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gardens, and as a cement, in building bridges. As a lining for basins of water, it lasts a long time, unless injured by violence or frost.
F. But how can the frost spoil it ?
U. O. The water may find its way, perhaps, between the masonry and the cement, or into some holes or crannies, and when it freezes hard, the force of the ice makes the cement burst with a loud report. There is nothing wonderful in this; frost may, in the same manner, rend rocks and trees asunder.
H. But have they no plan to prevent it?
U. O. Yes : on the approach of winter, they take out the water, so that all may be perfectly dry before the frost comes; and then they fill up the basin with leaves of trees, and cover the whole with mats. Thus they are able to preserve the cement.
H. But then they lose the benefit of the water in winter.
0. O. What is the benefit of frozen water? And, indeed, if it remained unfrozen, it would be of little benefit in cold weather. People have fountains and basins of water to cool the air, and to make things look cool in hot weather; but when the weather is cold, they
shudder at water, and like better to have a fire to warm the air, and to make things look warm. However, I should mention, that although fishponds and basins of fountains are commonly lined with this stuff, yet, in the houses and gardens of great people, they are lined with freestone, and edged with white marble.
I ought to have mentioned, that some plasterers mingle the fine hair of kids with this composition; and I have even heard of their mixing with it large quantities of the fine down of a plant, which is so light, that the faintest breeze will carry it away.
I have yet a few words to say about the plasters with which the Persians cover the walls of their rooms. The finest, is nearly the same article which we call plaster of Paris, which hardens almost immediately, and is the same that Italians make their images with. The Persians call it " white earth," and there is plenty of it in the country; but of course it is dearer than lime, which is used by some who cannot afford the plaster. Others, who also cannot afford the pure plaster, mix with it a cinnamoncoloured earth, which they find by the rivers. The mixture is of a greyish colour when first used, but whitens as it dries, and in the end looks nearly as well as the pure plaster, and is at the same time cheaper, and wears quite as well.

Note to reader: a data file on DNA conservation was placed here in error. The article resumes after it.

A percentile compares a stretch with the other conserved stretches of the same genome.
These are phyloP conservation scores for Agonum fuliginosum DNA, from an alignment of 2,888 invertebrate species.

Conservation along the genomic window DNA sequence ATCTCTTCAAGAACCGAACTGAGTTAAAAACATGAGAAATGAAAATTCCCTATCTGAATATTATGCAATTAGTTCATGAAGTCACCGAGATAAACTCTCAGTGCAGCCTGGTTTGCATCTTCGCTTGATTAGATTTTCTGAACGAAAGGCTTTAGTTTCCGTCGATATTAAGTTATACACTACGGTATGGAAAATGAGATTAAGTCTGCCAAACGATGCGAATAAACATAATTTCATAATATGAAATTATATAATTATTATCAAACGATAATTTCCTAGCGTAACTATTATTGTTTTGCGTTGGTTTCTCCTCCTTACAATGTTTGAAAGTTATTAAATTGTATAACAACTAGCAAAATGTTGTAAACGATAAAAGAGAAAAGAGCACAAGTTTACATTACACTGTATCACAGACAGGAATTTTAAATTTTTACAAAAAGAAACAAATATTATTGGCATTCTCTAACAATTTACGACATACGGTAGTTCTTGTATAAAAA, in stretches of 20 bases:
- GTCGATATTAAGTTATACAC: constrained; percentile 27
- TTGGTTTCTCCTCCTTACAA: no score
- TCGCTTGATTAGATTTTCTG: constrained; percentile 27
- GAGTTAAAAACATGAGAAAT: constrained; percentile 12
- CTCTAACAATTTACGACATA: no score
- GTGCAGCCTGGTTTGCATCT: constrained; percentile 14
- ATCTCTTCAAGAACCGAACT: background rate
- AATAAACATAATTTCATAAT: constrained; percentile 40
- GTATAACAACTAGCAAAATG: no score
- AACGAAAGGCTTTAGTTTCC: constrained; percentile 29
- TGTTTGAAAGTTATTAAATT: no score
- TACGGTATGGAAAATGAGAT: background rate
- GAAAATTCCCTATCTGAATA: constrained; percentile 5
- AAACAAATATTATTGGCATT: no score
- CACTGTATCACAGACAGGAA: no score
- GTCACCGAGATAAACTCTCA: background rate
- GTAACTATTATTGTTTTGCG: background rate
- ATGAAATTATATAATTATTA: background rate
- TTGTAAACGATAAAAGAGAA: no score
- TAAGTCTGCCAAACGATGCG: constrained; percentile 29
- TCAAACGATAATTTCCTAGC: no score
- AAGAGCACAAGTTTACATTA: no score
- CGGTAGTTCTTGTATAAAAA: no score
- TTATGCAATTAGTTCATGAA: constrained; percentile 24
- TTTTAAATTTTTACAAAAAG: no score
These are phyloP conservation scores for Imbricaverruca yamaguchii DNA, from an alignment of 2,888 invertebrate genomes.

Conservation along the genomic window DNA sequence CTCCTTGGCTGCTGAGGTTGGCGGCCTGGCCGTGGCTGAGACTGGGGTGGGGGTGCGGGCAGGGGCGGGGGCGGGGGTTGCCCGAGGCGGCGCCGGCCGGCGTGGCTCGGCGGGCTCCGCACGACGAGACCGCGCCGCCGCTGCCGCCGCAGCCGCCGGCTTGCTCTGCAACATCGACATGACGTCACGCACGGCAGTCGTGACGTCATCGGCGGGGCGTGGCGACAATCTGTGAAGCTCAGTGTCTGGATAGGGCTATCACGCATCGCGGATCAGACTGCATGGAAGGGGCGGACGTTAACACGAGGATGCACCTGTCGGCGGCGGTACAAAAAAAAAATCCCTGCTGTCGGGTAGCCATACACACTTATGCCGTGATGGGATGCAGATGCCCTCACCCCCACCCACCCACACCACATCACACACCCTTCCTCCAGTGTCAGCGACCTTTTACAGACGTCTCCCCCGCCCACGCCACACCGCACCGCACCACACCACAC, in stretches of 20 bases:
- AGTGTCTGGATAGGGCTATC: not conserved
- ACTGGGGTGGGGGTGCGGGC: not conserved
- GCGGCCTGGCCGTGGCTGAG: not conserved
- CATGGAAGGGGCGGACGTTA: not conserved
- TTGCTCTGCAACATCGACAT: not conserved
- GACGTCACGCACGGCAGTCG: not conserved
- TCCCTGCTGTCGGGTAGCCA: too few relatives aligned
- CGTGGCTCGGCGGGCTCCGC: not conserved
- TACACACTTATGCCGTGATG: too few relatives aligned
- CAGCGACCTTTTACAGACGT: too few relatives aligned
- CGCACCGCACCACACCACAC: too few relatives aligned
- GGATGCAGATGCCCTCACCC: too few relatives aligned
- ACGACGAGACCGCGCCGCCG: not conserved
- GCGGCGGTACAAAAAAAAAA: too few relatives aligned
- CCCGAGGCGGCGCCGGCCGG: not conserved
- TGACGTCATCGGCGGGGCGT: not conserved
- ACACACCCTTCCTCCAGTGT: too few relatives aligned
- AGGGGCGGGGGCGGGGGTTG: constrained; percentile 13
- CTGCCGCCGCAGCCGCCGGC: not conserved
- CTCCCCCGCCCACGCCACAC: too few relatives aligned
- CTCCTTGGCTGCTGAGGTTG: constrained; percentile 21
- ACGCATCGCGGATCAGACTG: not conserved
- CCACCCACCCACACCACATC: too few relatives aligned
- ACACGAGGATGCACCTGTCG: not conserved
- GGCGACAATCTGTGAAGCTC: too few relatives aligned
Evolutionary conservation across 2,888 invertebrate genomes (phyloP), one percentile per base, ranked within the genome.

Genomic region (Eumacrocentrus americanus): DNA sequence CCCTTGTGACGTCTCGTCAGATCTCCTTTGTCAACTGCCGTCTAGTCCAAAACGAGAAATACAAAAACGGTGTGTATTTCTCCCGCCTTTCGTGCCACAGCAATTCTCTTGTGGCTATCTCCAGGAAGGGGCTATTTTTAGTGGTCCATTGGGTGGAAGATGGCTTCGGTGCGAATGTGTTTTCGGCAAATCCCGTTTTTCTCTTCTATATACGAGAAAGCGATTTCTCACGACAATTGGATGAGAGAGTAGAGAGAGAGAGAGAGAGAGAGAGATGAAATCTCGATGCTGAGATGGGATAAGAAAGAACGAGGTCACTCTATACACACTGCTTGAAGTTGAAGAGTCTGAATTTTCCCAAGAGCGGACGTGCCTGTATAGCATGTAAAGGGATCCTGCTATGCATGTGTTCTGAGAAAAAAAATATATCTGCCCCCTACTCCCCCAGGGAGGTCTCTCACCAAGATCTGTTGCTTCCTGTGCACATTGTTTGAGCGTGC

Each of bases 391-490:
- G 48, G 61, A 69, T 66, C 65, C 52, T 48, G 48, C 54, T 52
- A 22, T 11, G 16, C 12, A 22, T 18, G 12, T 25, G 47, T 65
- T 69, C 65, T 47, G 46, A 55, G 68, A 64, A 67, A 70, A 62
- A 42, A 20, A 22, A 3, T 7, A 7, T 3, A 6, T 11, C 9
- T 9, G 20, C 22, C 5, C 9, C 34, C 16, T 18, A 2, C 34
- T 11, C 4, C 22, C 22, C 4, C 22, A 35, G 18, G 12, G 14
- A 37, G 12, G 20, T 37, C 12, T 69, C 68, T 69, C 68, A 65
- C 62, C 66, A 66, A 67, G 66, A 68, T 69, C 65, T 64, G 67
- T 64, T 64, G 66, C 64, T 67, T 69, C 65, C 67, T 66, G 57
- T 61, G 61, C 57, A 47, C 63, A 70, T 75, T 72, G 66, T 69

The common people plaster their rooms merely with mud, worked up with chopped straw, and the neatness with which it is laid upon the walls, sometimes makes amends for the mean and dingy appearance it gives to the apartments.
Now that we have considered the materials with which the Persians make their buildings, we had better stop for the present; and when we meet here again, we shall be able to see what sort of buildings they make with such materials.
Uncle Oliver. Before I begin to describe more particularly than I have done the houses of the Persians, I wish to explain one thing which I found of great use to myself while I was travelling, and which you will also find useful in listening to me, and in asking me questions. When I was among any people and saw that their habitations, their food, their dress, and their ways of life were very different from those of my own country, I did not at once say that they were wrong, or ignorant, or the worse off, on account of that difference; but I thought that there might be something in the climate, productions, or other circumstances of the country, calculated to make their own practices more suitable and convenient than our own would be in the same country. So, although I did often wonder, and sometimes laughed at what I saw, I always made it a point to inquire what were the reasons that made them act in the way they did; rather than in other ways which we think better. I found this course very instructive to me; because I not only then found reason for many things which would else have appeared unreasonable, but I was able to judge more justly of the people and their country than I could otherwise have done.—Is this clear to
Henry. Quite clear, Sir.
U. O. Well, then : I shall be glad if you proceed in the same way as this. Consider me as one leading you through the country, and up and down the streets, and into the houses; and when you see or hear any thing for which you can find no reason, do not be content to wonder at it, and to say, “How strange that is !" What a funny people these Persians are ! - but ask me what reason there is for it, and then I will tell you if I can; and if I can't, I will tell you why I cannot.
Persians who have been in England, and have not paid sufficient attention to the numbers and names upon our doors, complain how difficult it is to find any particular house, because all